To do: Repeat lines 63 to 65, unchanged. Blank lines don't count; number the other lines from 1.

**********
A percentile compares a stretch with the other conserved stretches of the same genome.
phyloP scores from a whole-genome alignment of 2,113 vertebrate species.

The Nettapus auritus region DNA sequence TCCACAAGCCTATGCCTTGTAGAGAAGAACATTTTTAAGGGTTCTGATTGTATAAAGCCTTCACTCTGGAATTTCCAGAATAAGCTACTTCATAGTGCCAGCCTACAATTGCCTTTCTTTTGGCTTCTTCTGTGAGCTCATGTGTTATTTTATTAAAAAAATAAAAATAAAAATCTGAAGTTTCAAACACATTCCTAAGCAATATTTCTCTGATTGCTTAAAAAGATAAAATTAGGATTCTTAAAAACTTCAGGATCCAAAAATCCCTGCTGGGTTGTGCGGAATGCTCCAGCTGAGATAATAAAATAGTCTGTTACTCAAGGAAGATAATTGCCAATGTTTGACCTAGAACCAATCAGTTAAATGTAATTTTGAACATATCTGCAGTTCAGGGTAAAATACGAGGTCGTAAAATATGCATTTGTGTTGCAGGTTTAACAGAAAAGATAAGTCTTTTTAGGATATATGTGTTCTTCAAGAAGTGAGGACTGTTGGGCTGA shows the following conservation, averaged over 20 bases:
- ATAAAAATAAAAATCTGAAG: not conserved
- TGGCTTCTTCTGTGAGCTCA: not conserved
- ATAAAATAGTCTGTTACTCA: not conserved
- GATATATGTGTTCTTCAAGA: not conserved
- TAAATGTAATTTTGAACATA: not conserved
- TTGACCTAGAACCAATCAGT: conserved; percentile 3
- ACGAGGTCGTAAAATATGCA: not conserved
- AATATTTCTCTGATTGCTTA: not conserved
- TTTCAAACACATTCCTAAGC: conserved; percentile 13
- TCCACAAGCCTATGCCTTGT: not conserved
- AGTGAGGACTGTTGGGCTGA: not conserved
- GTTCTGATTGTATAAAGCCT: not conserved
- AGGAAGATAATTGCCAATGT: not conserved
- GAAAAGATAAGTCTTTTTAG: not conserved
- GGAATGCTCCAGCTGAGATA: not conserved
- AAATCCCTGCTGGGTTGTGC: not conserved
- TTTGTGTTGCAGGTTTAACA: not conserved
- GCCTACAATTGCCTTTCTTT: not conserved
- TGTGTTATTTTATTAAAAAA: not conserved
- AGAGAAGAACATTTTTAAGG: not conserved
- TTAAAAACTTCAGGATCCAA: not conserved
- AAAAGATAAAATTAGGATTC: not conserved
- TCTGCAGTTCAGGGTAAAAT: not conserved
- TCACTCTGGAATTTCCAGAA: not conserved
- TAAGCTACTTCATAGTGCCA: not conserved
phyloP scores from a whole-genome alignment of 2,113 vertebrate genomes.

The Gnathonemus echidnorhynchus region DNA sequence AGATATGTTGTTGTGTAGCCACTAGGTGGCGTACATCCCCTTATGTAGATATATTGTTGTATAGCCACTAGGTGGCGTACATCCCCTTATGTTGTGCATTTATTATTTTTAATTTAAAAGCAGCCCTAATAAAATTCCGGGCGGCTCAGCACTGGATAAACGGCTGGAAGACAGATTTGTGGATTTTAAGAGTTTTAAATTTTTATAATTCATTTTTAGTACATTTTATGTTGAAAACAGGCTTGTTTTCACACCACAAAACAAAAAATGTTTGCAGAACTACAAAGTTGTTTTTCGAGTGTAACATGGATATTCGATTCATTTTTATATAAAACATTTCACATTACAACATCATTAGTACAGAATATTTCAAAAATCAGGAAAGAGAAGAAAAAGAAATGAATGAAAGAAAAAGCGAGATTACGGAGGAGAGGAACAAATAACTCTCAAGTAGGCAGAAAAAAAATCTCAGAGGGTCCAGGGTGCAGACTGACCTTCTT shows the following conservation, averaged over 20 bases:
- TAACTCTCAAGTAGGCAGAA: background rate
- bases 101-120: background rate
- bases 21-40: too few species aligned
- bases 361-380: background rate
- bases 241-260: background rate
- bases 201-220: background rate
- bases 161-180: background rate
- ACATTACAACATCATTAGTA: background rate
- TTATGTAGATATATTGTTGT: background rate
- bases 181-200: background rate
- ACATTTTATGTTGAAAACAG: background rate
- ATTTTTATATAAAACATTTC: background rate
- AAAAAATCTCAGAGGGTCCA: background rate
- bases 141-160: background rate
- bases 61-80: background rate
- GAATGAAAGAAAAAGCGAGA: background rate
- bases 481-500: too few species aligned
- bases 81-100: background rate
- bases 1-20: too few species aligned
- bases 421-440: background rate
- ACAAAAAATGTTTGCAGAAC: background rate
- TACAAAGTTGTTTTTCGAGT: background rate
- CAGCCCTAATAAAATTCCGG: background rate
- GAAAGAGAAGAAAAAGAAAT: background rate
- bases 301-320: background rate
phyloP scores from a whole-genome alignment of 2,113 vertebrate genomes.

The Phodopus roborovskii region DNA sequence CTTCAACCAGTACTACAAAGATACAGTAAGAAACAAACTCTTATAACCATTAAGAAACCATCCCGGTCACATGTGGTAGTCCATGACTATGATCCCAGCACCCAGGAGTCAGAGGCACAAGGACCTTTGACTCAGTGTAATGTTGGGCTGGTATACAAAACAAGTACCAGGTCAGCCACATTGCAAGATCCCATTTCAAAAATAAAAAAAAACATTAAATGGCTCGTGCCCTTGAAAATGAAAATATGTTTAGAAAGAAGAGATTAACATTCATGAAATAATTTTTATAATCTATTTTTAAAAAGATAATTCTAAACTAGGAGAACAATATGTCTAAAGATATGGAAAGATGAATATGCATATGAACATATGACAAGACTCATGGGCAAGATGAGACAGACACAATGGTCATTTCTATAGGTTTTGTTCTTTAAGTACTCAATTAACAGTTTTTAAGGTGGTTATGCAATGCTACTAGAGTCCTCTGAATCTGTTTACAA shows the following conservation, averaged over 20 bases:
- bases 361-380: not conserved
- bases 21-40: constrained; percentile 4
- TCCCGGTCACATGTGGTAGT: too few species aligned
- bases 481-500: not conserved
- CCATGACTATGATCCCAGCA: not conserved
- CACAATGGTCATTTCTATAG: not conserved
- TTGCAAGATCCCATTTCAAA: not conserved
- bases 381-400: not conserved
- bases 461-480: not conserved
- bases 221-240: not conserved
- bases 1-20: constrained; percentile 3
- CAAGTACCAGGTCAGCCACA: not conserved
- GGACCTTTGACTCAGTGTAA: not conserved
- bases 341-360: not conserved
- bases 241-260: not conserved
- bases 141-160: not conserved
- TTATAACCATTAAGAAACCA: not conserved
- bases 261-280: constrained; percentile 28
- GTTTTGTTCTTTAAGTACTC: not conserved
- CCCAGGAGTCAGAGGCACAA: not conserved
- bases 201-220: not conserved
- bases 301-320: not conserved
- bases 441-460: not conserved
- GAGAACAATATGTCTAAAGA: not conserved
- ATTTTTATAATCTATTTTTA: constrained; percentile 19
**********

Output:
- CACAATGGTCATTTCTATAG: not conserved
- TTGCAAGATCCCATTTCAAA: not conserved
- bases 381-400: not conserved